State Director of Career, Technical, and Adult Education
Utah State Office of Education

If you live in the U. S., the buzz surrounding “STEM” is unavoidable. But the lack of a clear definition of STEM – or even its component parts (Science, Technology, Engineering, and Math) – may have us buzzing without fully recognizing basic differences in our understanding. “STEM 101” is an effort to increase your awareness of STEM, and to recognize the various foundations upon which different conversations about STEM are based.

The buzz around STEM began with debates in education and immigration as concerns were raised about a lack of qualified candidates for high-tech jobs. The STEM buzz also fed into concerns about the way subjects were being taught “in silos.” Science and math are long-recognized “core academics,” and the introduction of technology and engineering to the mix was an effort to highlight the need to apply science and math in better integrated curriculum.

The U. S. Immigration and Customs Enforcement (ICE) published their first STEM-Designated Degree Program List in 2008, identifying college majors associated with occupations for which foreign workers were needed. In education there were efforts to help students understand rigorous academics by applying science, technology, engineering and math in “real-world” contexts, and assuring that students were developing the 21st century skills that would make them college and career ready. The buzz grew, and there were other groups that saw value in associating with STEM.

Utah has its share of organizations, partnerships and government agencies working to increase participation in STEM including the STEM Action Center. The STEM Action Center was funded in the most recent session of our state legislature, and charged with:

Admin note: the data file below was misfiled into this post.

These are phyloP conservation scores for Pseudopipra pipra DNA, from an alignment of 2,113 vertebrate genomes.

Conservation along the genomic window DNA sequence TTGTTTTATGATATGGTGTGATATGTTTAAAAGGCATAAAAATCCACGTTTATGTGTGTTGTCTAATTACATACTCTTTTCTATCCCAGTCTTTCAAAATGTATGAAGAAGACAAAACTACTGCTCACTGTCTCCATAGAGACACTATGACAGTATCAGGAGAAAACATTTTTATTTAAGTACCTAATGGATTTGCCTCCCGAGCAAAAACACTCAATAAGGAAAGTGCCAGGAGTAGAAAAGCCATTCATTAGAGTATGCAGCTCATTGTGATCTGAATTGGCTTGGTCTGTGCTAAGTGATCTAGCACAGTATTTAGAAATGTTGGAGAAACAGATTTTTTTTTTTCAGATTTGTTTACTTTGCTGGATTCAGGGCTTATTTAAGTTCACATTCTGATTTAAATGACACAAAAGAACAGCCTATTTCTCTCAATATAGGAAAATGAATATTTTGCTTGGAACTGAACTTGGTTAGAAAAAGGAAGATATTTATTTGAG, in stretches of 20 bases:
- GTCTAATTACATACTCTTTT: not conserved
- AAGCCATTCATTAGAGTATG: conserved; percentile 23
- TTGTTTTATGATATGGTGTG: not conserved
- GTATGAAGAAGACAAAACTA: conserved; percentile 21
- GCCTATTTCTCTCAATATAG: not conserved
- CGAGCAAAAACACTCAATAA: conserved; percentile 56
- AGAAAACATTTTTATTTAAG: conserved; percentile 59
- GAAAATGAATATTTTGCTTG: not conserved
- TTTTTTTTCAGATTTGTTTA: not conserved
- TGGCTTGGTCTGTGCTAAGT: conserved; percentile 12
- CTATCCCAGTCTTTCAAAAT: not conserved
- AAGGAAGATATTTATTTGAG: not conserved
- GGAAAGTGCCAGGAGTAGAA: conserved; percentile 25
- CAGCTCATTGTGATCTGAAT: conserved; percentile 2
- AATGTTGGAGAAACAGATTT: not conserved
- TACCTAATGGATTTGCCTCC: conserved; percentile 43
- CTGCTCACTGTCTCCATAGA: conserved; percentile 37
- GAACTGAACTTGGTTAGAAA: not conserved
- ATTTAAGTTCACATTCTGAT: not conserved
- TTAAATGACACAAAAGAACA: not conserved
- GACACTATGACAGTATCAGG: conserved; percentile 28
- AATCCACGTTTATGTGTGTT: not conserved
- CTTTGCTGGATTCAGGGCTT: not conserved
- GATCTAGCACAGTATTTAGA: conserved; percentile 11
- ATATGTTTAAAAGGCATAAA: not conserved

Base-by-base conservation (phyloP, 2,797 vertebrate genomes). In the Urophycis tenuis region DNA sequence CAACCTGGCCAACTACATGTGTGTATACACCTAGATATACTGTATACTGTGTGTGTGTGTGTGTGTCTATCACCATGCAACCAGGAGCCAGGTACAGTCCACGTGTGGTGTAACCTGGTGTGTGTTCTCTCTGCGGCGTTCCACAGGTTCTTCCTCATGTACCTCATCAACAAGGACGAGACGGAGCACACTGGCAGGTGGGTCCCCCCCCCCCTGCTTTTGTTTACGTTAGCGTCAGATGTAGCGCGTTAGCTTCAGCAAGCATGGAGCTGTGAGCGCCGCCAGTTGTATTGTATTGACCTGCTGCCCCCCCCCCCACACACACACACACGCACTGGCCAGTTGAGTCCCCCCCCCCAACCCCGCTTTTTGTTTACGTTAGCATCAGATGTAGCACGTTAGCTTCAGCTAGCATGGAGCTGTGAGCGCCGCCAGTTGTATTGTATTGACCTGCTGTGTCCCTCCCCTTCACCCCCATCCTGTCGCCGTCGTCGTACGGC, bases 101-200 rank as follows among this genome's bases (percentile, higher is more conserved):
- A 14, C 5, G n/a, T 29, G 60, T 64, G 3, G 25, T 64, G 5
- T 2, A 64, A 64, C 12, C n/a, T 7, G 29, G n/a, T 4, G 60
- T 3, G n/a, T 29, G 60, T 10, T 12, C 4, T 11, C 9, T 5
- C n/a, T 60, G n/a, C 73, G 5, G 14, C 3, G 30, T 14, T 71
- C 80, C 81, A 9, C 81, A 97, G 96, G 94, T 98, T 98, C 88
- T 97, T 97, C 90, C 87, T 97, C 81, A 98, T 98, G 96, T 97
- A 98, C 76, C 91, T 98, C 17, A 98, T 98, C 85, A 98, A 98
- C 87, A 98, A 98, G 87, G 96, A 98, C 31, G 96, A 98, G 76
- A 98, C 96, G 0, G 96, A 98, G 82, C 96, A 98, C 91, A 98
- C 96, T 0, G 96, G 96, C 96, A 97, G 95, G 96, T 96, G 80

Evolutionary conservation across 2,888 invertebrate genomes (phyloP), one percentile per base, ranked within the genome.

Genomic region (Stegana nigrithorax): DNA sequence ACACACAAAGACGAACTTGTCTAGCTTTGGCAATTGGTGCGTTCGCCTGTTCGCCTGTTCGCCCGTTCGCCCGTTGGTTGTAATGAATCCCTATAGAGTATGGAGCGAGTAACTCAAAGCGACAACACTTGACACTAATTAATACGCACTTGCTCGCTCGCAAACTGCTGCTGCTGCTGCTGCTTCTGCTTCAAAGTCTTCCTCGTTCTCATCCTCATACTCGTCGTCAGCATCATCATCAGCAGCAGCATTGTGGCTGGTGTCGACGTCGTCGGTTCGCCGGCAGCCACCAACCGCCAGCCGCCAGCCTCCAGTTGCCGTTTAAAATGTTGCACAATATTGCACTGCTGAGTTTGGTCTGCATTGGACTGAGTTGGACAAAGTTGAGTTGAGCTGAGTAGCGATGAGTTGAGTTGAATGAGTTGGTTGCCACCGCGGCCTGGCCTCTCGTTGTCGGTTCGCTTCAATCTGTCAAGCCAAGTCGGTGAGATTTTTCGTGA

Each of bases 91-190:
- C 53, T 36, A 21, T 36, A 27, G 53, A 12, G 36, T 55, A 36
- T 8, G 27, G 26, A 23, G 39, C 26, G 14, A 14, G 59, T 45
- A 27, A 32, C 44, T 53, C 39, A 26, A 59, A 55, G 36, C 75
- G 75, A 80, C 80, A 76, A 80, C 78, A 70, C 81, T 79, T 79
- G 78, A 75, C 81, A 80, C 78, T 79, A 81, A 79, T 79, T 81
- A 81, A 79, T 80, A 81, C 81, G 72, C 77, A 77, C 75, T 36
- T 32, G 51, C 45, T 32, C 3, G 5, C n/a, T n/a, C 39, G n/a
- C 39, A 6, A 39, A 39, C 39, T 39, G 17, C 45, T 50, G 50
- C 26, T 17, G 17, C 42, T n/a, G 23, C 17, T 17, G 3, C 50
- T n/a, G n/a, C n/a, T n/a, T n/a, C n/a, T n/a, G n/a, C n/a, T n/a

>Supporting instructional technology and related professional development.

>Developing the STEM education endorsement and related incentive program.

>Promoting STEM in middle school, in part through enhancing CTE-Intro.

>Promoting STEM education initiatives that result in certifications in high schools across the state.

So, what’s a person to do? Perhaps this background has only served to confuse you further, but here are the two main points: (1) There is no universally accepted definition of what STEM is. (2) The emphasis you see on STEM is the result of various (and many) efforts to make STEM – be a STEM industry, a STEM program of study, or a STEM occupation – more attractive. You, as a student or potential worker, are being asked to invest your time and other resources (college tuition), so you need to know how to critically analyze the information about STEM being offered. Dr. Kris Dobson (an expert in career assessments, occupational data, and college and career planning), advises everyone who is exploring their college and career options – STEM or otherwise – to ask some key questions as they consider career information:

S – Consider the source of the information. Is it a college or company that is motivated to recruit new students or workers, or is it an organization that is a respected developer of descriptive economic information?

T – Look twice. Think about the information as a whole; does it make sense on the surface? Then break it down to consider specific claims (about STEM industries, education, occupations) that are being made and judge the validity of those claims.

EEvaluate the information based on the methods used to gather, analyze and interpret the data. For example, if information comes from a survey, who conducted the survey, and who (and how many) answered the survey?

M – Finally, ask yourself whether the information is meaningful to you, and – if so – how it can be applied in your decision-making?

In today’s complex world, where information is readily available, but not always of high quality, critical thinking is a key to making good decisions. Is critical thinking a “STEM skill?” What do you think? What do you know about the skills and knowledge needed to succeed in occupations that are of interest to you?